Scenic drives abound throughout the U.S., and I’ve traveled many of them — through the Great Smoky Mountains and up the California coast among them. But my hands-down favorite is the Florida Keys’ Overseas Highway.

The amazing Overseas Highway stretches over 42 bridges and offers breathtaking vistas of open water. (Photo by Andy Newman, Florida Keys News Bureau)

With its 42 bridges connecting key to key, the highway offers breathtaking views of both the Atlantic and the Gulf of Mexico. It’s hard to keep my eyes on the road with beautiful blue water stretching to the horizon on both sides.

Though I’m an active senior, I like to take it easy on longer drives. And the Overseas Highway provides plenty of chances to meander and explore. From Key Largo and its colorful building painted by marine life artist Wyland, to the end of the road in Key West, you’ll find things to see all along the road.

Husband Joe and I made several trips to the Keys before becoming full-time residents, so we visited many different attractions, eateries, and places we wanted to check out.

For example, I’ve enjoyed many meals at Gus’ Grille at the Marriott in Key Largo. Sitting on the second floor overlooking the water, sampling fresh seafood, is a real treat. But then, I could eat my way down the Keys!

The African Queen is the original vessel from director John Huston's classic film by the same name. (Photo by Andy Newman, Florida Keys News Bureau)

Speaking of Key Largo, I well recall watching the 1950s film, “The African Queen,” with Humphrey Bogart and Katharine Hepburn. The boat that “starred” in the film is home-ported at the Holiday Inn in Key Largo. As well as seeing her, now that she has undergone extensive renovations you can take a 90-minute cruise on her.

Heading on down the Keys, one of our regular stops was the Rain Barrel in Islamorada. This artisans’ village features sculpture, jewelry, paintings on coral, stained glass and more — much of it by local artists. A stroll through the Rain Barrel always showed us something new and made us marvel at the talents of others (since ours certainly didn’t lie in the art world!).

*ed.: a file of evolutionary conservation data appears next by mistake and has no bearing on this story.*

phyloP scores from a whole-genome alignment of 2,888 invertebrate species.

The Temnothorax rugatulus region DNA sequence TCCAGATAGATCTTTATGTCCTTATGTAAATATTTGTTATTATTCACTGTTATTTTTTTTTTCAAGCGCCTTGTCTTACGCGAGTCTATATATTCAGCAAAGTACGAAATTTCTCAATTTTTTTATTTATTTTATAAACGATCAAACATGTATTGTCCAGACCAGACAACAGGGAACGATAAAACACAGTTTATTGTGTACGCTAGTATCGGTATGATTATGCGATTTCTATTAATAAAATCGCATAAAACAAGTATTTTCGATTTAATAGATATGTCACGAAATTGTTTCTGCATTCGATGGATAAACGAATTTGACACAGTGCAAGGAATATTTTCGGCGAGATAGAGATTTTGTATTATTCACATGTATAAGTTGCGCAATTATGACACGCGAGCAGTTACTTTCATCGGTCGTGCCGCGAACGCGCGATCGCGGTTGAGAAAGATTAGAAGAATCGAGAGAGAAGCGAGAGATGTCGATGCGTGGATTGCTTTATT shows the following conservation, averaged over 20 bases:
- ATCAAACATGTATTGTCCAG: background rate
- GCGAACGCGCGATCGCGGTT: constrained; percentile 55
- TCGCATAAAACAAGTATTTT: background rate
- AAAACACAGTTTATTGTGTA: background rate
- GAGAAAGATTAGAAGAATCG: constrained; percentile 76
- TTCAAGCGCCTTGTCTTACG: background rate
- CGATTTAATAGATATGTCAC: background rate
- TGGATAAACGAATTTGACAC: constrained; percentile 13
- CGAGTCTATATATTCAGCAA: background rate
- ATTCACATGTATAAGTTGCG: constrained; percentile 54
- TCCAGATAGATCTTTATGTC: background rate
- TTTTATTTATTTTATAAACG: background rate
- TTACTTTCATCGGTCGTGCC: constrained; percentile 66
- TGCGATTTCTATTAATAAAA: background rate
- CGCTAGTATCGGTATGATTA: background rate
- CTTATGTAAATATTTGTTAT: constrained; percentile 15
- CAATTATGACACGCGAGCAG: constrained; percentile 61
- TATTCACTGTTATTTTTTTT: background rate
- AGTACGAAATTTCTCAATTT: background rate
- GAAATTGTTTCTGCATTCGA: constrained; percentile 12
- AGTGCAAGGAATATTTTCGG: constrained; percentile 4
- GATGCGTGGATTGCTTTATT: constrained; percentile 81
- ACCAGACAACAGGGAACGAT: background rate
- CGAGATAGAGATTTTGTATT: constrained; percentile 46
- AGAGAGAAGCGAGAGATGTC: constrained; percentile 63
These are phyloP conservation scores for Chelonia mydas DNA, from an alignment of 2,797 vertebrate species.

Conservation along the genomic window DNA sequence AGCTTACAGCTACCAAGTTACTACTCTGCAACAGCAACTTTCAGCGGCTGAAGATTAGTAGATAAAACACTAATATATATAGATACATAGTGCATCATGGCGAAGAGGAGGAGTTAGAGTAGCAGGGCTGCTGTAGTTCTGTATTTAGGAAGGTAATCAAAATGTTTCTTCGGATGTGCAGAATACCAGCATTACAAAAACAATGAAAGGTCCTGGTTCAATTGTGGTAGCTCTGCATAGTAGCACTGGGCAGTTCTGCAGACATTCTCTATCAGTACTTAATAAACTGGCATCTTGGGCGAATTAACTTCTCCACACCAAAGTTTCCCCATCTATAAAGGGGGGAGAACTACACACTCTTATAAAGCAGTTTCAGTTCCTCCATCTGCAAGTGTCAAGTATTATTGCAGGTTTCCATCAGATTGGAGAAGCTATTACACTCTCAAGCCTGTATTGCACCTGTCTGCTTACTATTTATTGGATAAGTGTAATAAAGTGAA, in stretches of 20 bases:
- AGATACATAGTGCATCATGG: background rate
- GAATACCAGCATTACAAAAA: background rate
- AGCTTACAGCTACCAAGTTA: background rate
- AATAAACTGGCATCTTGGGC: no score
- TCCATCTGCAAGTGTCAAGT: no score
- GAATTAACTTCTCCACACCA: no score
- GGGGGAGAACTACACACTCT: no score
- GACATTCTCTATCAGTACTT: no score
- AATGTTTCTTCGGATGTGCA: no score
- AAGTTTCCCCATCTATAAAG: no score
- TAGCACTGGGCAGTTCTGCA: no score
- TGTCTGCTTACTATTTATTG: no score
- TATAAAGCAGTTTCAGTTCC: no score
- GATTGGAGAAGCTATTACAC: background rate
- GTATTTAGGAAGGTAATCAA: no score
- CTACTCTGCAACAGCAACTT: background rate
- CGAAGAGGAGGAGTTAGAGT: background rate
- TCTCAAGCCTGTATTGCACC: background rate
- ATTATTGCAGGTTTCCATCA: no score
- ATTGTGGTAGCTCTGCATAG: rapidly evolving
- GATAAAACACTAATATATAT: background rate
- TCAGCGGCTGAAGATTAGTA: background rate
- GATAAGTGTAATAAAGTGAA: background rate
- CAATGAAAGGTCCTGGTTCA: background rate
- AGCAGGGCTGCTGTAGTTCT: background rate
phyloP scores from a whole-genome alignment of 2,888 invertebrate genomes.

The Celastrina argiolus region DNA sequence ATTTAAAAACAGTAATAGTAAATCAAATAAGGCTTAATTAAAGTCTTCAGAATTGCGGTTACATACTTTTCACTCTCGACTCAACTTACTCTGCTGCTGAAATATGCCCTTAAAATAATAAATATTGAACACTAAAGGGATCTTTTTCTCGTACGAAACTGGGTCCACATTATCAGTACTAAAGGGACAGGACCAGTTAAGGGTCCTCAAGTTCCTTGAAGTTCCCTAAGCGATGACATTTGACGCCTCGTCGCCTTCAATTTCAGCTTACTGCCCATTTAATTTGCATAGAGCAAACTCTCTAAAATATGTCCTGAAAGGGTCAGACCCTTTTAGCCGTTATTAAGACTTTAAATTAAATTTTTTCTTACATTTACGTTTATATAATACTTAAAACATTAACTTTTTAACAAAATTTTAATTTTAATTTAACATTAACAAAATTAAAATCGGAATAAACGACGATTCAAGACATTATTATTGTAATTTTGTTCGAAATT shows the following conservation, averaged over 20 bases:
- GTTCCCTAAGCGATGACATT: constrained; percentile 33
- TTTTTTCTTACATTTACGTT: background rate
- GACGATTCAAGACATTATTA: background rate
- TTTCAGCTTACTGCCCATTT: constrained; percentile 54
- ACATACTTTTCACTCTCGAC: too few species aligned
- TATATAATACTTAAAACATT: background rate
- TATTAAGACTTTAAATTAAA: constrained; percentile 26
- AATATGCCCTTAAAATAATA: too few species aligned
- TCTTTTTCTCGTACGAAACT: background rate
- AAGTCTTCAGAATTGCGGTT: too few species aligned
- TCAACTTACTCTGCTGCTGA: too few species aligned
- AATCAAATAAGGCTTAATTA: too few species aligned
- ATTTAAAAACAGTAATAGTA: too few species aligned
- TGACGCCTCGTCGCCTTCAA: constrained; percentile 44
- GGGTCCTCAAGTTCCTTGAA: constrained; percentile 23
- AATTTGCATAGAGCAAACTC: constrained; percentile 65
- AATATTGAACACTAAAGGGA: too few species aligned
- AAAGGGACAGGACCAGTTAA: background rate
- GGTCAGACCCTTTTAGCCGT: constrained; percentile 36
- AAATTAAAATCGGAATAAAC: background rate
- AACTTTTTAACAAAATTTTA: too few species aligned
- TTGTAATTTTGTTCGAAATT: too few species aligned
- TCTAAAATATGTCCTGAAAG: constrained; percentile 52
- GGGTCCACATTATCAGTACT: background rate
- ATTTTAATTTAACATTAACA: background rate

I also love browsing through the fishing and sports gear, clothes and accessories at Islamorada’s World Wide Sportsman. Here’s another place that offers a perfect view of the Gulf — and the shoreside restaurant is a great place to watch the water and savor casual Keys dishes.

Mandy Rodriguez, the guiding spirit behind Dolphin Research Center, enjoys a swim with a couple of good buddies. (Photo courtesy of DRC)

Interested in joining dolphins in the water? Your drive down the Keys will take you past Grassy Key’s Dolphin Research Center at Mile Marker 59 — and you can plan ahead and book time for a swim with these wonderful creatures of the sea. Even if you can’t swim with them, stop at the center for a tour and learn fascinating information about dolphins, sea lions and other marine creatures.

Incidentally, while you’re in the Grassy Key and Marathon area, consider a stop at Marathon’s Keys Fisheries for a world-class Gulf view and Keys seafood.

Leaving Marathon, you’ll travel across the Seven Mile Bridge — by far the longest of the Keys’ 42 bridges, offering panoramic views of endless blue water and tiny uninhabited islands. The bridge is closed for half a day each year so 1,500 runners can compete in the famed Seven Mile Bridge Run.

In the Lower Keys, take a detour out Key Deer Boulevard on Big Pine Key to the Key Deer Refuge. There, if you’re lucky, you’ll glimpse tiny Key deer indigenous to the area, roaming the refuge that provides a safe environment for them.

A Key deer doe licks her chops after grazing on a plant. (Photo by Andy Newman, Florida Keys News Bureau)

Once past Big Pine Key, begin looking up (passengers only, please!). On a clear day you’ll spot a large white blimp, locally known as “Fat Albert.” Albert is tethered to a base on Cudjoe Key and is part of the NORAD surveillance system. Every time we drove down the Keys, if Fat Albert was up there, we knew all was well with the world.

Further along, on Lower Sugarloaf Key at Mile Market 17, is the site of the Bat Tower. This peculiar structure was built in 1929 by Lower Keys landowner Richter Clyde Perky, who thought he could house bats there to eat marauding mosquitoes. His plan was a failure, but his tower still attracts curious visitors.

Now you’re almost at the end of the road — literally. The Overseas Highway goes through Key West until it reaches Mile Marker 0, in front of the courthouse. And hasn’t it been a beautiful drive?


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